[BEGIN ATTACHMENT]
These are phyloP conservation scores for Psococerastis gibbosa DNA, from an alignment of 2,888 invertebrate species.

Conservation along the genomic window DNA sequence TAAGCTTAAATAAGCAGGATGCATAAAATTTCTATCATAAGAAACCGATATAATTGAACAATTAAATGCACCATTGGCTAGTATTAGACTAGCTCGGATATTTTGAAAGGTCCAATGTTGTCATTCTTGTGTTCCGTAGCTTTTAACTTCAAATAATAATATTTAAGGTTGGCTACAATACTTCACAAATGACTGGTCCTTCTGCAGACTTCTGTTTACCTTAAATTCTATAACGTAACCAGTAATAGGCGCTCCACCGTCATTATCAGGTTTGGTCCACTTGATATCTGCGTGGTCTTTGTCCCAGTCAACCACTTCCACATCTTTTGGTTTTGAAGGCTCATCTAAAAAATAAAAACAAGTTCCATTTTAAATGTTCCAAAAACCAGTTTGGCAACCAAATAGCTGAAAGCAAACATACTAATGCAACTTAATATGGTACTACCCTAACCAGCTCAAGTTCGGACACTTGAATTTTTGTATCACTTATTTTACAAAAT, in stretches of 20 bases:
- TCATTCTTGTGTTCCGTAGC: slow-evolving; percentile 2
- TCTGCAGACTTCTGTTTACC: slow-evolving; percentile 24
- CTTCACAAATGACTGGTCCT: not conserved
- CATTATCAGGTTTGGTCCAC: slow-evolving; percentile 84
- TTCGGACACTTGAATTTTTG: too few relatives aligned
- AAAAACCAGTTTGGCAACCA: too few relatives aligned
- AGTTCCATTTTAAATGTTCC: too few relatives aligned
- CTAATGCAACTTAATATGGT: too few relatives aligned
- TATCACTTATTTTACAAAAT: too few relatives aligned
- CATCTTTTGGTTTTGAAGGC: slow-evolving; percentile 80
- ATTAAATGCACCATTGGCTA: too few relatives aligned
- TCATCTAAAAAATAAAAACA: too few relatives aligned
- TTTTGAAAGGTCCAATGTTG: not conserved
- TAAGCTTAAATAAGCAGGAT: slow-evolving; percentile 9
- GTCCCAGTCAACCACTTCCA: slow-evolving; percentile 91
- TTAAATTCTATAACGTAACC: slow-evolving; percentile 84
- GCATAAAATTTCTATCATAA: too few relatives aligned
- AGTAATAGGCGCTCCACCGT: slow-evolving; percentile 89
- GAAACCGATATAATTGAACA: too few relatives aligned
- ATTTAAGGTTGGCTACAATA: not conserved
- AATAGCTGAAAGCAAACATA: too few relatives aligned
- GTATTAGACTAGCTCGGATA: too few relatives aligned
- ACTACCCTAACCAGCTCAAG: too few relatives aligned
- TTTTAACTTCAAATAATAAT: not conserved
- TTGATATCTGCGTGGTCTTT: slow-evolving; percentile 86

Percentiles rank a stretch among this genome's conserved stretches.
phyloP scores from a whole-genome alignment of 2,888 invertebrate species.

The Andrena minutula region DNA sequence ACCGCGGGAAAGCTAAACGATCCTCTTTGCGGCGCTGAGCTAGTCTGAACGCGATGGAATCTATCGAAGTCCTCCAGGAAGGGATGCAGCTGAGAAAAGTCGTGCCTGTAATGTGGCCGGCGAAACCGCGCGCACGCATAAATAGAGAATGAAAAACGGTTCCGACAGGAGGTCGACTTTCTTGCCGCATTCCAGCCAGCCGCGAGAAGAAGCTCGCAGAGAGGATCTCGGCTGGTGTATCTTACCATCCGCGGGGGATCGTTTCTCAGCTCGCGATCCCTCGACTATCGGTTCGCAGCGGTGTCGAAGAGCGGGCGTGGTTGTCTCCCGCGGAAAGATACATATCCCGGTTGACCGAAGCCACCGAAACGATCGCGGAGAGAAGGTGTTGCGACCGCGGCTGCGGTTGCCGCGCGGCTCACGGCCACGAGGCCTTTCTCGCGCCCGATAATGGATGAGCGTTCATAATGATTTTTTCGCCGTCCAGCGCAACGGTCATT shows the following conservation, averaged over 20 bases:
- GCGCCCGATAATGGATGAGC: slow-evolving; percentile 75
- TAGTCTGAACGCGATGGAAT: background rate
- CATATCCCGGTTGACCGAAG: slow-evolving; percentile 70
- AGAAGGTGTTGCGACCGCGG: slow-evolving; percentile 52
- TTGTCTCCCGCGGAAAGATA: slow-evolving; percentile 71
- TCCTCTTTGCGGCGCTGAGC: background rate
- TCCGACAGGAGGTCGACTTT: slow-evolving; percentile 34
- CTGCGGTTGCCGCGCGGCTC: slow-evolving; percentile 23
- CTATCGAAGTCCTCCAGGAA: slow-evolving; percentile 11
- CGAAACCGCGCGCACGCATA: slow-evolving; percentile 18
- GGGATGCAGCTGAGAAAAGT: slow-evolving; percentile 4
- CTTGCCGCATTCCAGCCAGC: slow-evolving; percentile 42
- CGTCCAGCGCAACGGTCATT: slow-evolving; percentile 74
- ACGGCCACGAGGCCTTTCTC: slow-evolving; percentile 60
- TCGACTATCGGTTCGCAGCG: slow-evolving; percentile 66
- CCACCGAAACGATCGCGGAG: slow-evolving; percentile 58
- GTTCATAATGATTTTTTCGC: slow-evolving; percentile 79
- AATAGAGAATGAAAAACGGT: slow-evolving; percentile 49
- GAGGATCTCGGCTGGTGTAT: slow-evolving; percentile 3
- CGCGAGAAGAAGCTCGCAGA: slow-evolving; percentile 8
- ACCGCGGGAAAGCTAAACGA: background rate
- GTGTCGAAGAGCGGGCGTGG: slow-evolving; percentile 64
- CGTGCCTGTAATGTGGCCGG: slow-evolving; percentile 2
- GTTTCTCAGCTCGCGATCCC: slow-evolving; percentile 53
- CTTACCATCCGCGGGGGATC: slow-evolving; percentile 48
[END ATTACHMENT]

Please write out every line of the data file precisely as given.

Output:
These are phyloP conservation scores for Psococerastis gibbosa DNA, from an alignment of 2,888 invertebrate species.

Conservation along the genomic window DNA sequence TAAGCTTAAATAAGCAGGATGCATAAAATTTCTATCATAAGAAACCGATATAATTGAACAATTAAATGCACCATTGGCTAGTATTAGACTAGCTCGGATATTTTGAAAGGTCCAATGTTGTCATTCTTGTGTTCCGTAGCTTTTAACTTCAAATAATAATATTTAAGGTTGGCTACAATACTTCACAAATGACTGGTCCTTCTGCAGACTTCTGTTTACCTTAAATTCTATAACGTAACCAGTAATAGGCGCTCCACCGTCATTATCAGGTTTGGTCCACTTGATATCTGCGTGGTCTTTGTCCCAGTCAACCACTTCCACATCTTTTGGTTTTGAAGGCTCATCTAAAAAATAAAAACAAGTTCCATTTTAAATGTTCCAAAAACCAGTTTGGCAACCAAATAGCTGAAAGCAAACATACTAATGCAACTTAATATGGTACTACCCTAACCAGCTCAAGTTCGGACACTTGAATTTTTGTATCACTTATTTTACAAAAT, in stretches of 20 bases:
- TCATTCTTGTGTTCCGTAGC: slow-evolving; percentile 2
- TCTGCAGACTTCTGTTTACC: slow-evolving; percentile 24
- CTTCACAAATGACTGGTCCT: not conserved
- CATTATCAGGTTTGGTCCAC: slow-evolving; percentile 84
- TTCGGACACTTGAATTTTTG: too few relatives aligned
- AAAAACCAGTTTGGCAACCA: too few relatives aligned
- AGTTCCATTTTAAATGTTCC: too few relatives aligned
- CTAATGCAACTTAATATGGT: too few relatives aligned
- TATCACTTATTTTACAAAAT: too few relatives aligned
- CATCTTTTGGTTTTGAAGGC: slow-evolving; percentile 80
- ATTAAATGCACCATTGGCTA: too few relatives aligned
- TCATCTAAAAAATAAAAACA: too few relatives aligned
- TTTTGAAAGGTCCAATGTTG: not conserved
- TAAGCTTAAATAAGCAGGAT: slow-evolving; percentile 9
- GTCCCAGTCAACCACTTCCA: slow-evolving; percentile 91
- TTAAATTCTATAACGTAACC: slow-evolving; percentile 84
- GCATAAAATTTCTATCATAA: too few relatives aligned
- AGTAATAGGCGCTCCACCGT: slow-evolving; percentile 89
- GAAACCGATATAATTGAACA: too few relatives aligned
- ATTTAAGGTTGGCTACAATA: not conserved
- AATAGCTGAAAGCAAACATA: too few relatives aligned
- GTATTAGACTAGCTCGGATA: too few relatives aligned
- ACTACCCTAACCAGCTCAAG: too few relatives aligned
- TTTTAACTTCAAATAATAAT: not conserved
- TTGATATCTGCGTGGTCTTT: slow-evolving; percentile 86

Percentiles rank a stretch among this genome's conserved stretches.
phyloP scores from a whole-genome alignment of 2,888 invertebrate species.

The Andrena minutula region DNA sequence ACCGCGGGAAAGCTAAACGATCCTCTTTGCGGCGCTGAGCTAGTCTGAACGCGATGGAATCTATCGAAGTCCTCCAGGAAGGGATGCAGCTGAGAAAAGTCGTGCCTGTAATGTGGCCGGCGAAACCGCGCGCACGCATAAATAGAGAATGAAAAACGGTTCCGACAGGAGGTCGACTTTCTTGCCGCATTCCAGCCAGCCGCGAGAAGAAGCTCGCAGAGAGGATCTCGGCTGGTGTATCTTACCATCCGCGGGGGATCGTTTCTCAGCTCGCGATCCCTCGACTATCGGTTCGCAGCGGTGTCGAAGAGCGGGCGTGGTTGTCTCCCGCGGAAAGATACATATCCCGGTTGACCGAAGCCACCGAAACGATCGCGGAGAGAAGGTGTTGCGACCGCGGCTGCGGTTGCCGCGCGGCTCACGGCCACGAGGCCTTTCTCGCGCCCGATAATGGATGAGCGTTCATAATGATTTTTTCGCCGTCCAGCGCAACGGTCATT shows the following conservation, averaged over 20 bases:
- GCGCCCGATAATGGATGAGC: slow-evolving; percentile 75
- TAGTCTGAACGCGATGGAAT: background rate
- CATATCCCGGTTGACCGAAG: slow-evolving; percentile 70
- AGAAGGTGTTGCGACCGCGG: slow-evolving; percentile 52
- TTGTCTCCCGCGGAAAGATA: slow-evolving; percentile 71
- TCCTCTTTGCGGCGCTGAGC: background rate
- TCCGACAGGAGGTCGACTTT: slow-evolving; percentile 34
- CTGCGGTTGCCGCGCGGCTC: slow-evolving; percentile 23
- CTATCGAAGTCCTCCAGGAA: slow-evolving; percentile 11
- CGAAACCGCGCGCACGCATA: slow-evolving; percentile 18
- GGGATGCAGCTGAGAAAAGT: slow-evolving; percentile 4
- CTTGCCGCATTCCAGCCAGC: slow-evolving; percentile 42
- CGTCCAGCGCAACGGTCATT: slow-evolving; percentile 74
- ACGGCCACGAGGCCTTTCTC: slow-evolving; percentile 60
- TCGACTATCGGTTCGCAGCG: slow-evolving; percentile 66
- CCACCGAAACGATCGCGGAG: slow-evolving; percentile 58
- GTTCATAATGATTTTTTCGC: slow-evolving; percentile 79
- AATAGAGAATGAAAAACGGT: slow-evolving; percentile 49
- GAGGATCTCGGCTGGTGTAT: slow-evolving; percentile 3
- CGCGAGAAGAAGCTCGCAGA: slow-evolving; percentile 8
- ACCGCGGGAAAGCTAAACGA: background rate
- GTGTCGAAGAGCGGGCGTGG: slow-evolving; percentile 64
- CGTGCCTGTAATGTGGCCGG: slow-evolving; percentile 2
- GTTTCTCAGCTCGCGATCCC: slow-evolving; percentile 53
- CTTACCATCCGCGGGGGATC: slow-evolving; percentile 48